Now, that’s not to say my book was good. I finished it in about 8 months, a full 220 pages (typed), and it was decent, but it certainly wasn’t good. The main problem with it was that my heroine was #notlikeothergirls, and seeing as how the writing voice of the story was her voice, the story was #notlikeotherstories, and that was a #problem. Behold:
That made me get a little distracted. I tripped over one of the stairs, abruptly fell backwards down three flights and hit my head on the bottom step, which was concrete.
Cut me some slack. I’m not always that clumsy.
Yeah, it’s practically dripping with #clumsy #relatable #extremely unique. Not to mention just being…weird at times.
I would’ve been less surprised if he had taken the cream cheese knife and stuffed it up my nose.
I dunno, I guess some of it was kind of funny.
“Hurry up!” roared the bridge troll. “And yer beast’ll have to answer a riddle too!”
It took me a second to realize he was talking about the car. But Andre was quicker.
“Oh, the beast isn’t smart enough, Mr. Oglethorpe. But here’s his tamer”—he pulled Adam out beside him—“and if you get to eat the tamer, then you can eat the beast, too.”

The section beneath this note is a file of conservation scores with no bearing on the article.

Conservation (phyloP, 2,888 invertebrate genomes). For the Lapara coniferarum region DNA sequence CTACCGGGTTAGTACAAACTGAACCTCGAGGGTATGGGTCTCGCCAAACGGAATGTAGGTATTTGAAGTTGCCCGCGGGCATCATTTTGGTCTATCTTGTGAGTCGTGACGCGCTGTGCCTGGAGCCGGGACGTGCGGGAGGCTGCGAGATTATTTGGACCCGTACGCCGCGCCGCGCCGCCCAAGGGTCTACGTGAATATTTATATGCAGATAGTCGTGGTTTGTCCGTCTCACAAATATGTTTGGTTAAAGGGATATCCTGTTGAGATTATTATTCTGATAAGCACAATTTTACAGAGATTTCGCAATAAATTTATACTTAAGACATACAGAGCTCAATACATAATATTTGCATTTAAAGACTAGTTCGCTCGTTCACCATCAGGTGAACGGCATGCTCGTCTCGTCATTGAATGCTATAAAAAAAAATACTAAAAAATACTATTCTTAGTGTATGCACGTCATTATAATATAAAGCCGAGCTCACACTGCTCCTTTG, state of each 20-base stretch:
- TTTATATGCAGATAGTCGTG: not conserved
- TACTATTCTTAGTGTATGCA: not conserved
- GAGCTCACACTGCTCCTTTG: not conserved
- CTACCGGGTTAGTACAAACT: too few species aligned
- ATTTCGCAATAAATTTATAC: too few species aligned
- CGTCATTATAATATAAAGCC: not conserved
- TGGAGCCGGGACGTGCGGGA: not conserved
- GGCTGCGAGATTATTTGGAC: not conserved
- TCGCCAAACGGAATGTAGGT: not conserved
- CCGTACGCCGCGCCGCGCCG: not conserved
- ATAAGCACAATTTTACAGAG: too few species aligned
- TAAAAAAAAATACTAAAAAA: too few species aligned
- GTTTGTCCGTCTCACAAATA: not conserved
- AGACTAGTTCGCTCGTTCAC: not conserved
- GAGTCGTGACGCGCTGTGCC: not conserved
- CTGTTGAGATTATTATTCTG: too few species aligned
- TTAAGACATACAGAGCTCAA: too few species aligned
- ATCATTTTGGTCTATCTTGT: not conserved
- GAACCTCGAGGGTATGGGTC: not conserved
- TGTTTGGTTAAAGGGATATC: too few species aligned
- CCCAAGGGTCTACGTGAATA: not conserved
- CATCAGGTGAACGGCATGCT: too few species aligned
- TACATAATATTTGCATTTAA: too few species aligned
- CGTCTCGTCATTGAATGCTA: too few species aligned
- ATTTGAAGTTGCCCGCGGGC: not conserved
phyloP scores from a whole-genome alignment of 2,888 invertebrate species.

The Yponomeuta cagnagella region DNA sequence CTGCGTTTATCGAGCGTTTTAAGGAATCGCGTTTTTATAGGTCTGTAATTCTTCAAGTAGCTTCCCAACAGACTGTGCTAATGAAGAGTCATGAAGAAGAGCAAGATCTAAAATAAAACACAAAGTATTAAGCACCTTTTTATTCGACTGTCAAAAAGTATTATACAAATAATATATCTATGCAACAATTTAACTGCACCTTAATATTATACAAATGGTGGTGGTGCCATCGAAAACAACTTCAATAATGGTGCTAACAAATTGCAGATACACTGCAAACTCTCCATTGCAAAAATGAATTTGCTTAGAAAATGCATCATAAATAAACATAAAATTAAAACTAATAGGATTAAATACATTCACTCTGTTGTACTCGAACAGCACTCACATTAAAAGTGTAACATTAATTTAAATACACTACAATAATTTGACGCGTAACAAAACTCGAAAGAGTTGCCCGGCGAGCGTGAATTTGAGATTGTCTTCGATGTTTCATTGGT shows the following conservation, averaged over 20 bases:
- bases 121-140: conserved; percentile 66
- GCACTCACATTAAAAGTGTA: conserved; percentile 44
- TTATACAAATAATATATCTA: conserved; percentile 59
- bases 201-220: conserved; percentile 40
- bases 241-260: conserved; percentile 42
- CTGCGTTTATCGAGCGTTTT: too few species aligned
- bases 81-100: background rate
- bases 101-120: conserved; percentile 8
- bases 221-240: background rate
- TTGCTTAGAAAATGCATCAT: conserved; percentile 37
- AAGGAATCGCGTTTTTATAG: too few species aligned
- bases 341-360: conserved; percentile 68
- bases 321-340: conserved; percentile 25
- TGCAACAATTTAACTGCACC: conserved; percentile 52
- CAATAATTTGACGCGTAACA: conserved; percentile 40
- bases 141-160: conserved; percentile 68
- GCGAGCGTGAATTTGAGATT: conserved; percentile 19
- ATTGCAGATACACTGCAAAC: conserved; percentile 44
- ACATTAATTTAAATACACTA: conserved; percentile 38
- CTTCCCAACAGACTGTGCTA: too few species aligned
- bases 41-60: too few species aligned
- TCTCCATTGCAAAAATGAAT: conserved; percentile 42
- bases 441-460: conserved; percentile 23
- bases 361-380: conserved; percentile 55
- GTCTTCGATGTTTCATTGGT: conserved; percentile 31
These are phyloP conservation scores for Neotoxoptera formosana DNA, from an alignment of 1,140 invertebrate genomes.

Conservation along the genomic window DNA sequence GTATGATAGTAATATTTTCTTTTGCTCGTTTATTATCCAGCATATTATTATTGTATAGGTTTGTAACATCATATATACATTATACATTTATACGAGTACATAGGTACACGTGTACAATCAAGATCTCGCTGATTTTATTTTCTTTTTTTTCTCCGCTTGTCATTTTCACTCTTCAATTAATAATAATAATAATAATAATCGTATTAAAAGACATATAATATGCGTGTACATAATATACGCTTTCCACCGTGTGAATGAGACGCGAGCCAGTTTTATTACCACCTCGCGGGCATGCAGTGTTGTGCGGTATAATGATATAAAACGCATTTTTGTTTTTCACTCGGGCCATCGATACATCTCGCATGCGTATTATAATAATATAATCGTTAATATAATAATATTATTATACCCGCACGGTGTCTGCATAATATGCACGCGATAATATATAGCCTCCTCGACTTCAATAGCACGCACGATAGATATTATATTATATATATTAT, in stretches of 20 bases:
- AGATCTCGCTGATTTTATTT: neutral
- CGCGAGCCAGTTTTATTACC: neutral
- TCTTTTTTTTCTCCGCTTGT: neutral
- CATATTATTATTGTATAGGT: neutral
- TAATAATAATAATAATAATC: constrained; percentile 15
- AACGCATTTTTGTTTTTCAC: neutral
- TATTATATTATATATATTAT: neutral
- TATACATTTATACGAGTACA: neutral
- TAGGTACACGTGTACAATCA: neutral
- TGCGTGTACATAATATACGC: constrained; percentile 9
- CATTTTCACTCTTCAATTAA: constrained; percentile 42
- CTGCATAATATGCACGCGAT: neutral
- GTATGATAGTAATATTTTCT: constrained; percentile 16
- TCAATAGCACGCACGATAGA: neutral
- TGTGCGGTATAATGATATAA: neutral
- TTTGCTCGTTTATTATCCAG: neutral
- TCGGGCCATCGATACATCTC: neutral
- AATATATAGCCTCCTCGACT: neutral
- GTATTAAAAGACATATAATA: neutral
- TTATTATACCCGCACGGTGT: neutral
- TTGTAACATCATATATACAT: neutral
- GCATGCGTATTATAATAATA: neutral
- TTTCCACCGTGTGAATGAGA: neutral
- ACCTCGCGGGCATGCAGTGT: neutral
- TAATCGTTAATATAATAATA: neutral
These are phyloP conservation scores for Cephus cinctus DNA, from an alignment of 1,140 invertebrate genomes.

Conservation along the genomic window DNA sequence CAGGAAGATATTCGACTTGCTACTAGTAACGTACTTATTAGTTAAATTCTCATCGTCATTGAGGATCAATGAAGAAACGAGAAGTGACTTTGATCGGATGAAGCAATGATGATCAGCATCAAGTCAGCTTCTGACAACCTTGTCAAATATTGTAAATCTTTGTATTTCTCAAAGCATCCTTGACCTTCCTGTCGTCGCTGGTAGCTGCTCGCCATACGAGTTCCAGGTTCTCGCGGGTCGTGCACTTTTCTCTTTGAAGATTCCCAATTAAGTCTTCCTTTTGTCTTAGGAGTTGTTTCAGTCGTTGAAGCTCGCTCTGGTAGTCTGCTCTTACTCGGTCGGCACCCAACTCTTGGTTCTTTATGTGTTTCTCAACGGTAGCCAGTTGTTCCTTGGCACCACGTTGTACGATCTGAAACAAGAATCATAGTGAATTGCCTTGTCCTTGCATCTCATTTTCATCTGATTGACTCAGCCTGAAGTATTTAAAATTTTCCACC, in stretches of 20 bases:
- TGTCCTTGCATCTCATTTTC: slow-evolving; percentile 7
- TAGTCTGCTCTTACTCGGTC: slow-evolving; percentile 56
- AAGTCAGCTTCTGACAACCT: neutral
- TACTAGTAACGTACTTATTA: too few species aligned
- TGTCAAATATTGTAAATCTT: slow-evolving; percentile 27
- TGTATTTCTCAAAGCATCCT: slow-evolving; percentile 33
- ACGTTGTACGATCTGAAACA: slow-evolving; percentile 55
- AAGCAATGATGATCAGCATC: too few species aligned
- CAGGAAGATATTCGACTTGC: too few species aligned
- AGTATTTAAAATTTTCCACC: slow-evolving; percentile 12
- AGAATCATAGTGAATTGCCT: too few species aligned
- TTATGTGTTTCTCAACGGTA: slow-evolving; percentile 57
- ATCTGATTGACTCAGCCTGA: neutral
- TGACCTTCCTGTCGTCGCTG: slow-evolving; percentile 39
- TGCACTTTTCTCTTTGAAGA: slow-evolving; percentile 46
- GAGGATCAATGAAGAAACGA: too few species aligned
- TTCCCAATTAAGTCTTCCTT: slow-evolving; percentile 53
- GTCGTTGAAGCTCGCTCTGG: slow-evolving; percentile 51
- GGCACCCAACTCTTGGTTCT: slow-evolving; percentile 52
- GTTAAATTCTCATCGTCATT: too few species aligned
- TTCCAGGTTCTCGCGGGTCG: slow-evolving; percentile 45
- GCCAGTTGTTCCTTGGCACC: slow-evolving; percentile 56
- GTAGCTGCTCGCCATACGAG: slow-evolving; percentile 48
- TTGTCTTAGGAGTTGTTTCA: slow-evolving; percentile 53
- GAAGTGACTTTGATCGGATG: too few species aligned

Never mind. Maybe I should burn it. Man, I had a strange sense of humor. I mean…I still kinda do…but…y’know.
All the same, I see this as my first real success. I actually completed the full story, and it was full-length. That felt really good, and this ‘eldest literary child’ of mine is probably going to get a redraft someday, if I ever get time.
So this is where I finally made some friends. Well, friends that wrote. And that kinda changed my writing and my view of writing forever. It was so much better when you had somebody else who understood your inclination to kill off characters, as well as how attached you were to your own little world. And I’ll always be grateful (so thanks, Megan, Maya, and Belle.)